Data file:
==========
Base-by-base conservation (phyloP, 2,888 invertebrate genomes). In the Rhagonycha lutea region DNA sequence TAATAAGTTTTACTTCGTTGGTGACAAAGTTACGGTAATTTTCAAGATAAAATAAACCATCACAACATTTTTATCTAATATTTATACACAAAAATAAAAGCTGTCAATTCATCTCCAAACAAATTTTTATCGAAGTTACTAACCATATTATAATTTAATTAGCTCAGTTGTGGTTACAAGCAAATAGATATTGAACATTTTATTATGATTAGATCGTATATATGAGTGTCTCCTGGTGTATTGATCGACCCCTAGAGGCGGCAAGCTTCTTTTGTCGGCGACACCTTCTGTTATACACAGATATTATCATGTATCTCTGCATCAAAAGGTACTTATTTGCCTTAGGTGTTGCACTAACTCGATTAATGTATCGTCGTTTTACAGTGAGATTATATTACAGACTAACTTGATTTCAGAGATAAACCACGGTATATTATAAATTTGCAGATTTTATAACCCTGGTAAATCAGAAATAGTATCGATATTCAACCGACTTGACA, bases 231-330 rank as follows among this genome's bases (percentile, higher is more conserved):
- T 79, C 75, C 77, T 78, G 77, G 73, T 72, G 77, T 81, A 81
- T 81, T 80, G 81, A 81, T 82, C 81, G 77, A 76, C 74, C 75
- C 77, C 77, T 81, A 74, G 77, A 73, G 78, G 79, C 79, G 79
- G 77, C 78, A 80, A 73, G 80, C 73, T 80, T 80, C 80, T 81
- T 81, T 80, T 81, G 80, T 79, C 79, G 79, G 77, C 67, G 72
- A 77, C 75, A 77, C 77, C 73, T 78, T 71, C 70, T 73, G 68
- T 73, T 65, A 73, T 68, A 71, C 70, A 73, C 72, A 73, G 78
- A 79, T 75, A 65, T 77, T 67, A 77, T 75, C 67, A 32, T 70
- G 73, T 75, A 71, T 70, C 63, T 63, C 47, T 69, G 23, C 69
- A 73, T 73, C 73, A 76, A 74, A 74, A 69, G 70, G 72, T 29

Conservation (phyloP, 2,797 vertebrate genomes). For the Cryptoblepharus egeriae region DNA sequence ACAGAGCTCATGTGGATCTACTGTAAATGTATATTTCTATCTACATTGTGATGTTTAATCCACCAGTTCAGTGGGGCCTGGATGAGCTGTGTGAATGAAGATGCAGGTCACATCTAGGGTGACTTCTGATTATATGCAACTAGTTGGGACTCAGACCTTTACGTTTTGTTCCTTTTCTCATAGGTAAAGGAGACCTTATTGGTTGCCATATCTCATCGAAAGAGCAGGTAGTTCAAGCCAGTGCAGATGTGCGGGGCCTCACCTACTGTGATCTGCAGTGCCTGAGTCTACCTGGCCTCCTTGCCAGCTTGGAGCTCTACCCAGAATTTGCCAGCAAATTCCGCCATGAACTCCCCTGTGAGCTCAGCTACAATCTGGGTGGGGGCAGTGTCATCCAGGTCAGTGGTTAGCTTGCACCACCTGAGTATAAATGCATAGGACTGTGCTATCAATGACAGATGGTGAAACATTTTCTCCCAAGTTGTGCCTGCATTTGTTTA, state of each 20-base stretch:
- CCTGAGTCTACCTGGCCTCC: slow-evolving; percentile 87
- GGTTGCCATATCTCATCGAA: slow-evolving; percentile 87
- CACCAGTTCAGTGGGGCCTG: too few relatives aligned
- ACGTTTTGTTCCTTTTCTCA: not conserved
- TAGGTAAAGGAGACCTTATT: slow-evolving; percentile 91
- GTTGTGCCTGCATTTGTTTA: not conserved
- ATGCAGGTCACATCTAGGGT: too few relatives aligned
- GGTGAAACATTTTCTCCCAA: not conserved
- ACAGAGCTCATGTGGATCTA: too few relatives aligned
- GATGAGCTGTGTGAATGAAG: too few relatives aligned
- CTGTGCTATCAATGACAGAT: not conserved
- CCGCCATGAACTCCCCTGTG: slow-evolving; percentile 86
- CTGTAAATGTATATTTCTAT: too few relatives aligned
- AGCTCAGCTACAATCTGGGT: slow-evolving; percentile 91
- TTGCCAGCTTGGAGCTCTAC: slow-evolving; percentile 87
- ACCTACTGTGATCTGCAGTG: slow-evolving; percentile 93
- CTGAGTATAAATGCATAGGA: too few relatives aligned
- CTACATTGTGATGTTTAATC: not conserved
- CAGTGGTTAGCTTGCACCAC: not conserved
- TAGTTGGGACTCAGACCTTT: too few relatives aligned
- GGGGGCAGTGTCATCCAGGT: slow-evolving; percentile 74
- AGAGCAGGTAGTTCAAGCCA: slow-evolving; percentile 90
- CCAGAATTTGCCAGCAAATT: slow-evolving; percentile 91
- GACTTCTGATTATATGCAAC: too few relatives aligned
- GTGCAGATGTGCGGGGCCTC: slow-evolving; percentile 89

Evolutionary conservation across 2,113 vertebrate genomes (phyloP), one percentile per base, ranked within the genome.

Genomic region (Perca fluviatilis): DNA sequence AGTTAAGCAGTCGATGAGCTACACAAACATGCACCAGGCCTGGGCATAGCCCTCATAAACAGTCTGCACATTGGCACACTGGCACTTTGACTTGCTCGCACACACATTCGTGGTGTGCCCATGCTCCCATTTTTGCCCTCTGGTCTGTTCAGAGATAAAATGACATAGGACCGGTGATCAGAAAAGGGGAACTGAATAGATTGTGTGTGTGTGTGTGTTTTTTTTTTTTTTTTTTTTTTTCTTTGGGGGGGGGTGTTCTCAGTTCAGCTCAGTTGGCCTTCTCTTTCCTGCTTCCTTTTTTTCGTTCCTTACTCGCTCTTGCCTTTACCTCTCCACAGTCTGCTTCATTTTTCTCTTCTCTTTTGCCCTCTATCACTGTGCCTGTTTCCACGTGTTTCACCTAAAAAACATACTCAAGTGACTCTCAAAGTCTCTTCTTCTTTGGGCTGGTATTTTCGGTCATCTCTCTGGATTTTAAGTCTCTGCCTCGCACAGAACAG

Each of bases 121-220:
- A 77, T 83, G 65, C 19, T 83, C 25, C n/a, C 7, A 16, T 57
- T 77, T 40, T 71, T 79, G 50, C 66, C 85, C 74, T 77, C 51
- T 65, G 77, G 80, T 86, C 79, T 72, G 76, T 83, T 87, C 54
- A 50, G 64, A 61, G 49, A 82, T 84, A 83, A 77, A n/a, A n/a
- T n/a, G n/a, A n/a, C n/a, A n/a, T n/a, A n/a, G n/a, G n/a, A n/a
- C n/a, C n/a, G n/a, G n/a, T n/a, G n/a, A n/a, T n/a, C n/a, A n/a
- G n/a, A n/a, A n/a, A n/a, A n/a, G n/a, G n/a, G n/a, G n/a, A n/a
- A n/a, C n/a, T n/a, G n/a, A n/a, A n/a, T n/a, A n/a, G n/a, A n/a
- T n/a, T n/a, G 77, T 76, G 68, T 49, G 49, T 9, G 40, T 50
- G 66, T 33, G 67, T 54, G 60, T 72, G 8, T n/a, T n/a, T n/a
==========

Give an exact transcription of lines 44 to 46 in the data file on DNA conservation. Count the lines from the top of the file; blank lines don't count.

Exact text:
- A 50, G 64, A 61, G 49, A 82, T 84, A 83, A 77, A n/a, A n/a
- T n/a, G n/a, A n/a, C n/a, A n/a, T n/a, A n/a, G n/a, G n/a, A n/a
- C n/a, C n/a, G n/a, G n/a, T n/a, G n/a, A n/a, T n/a, C n/a, A n/a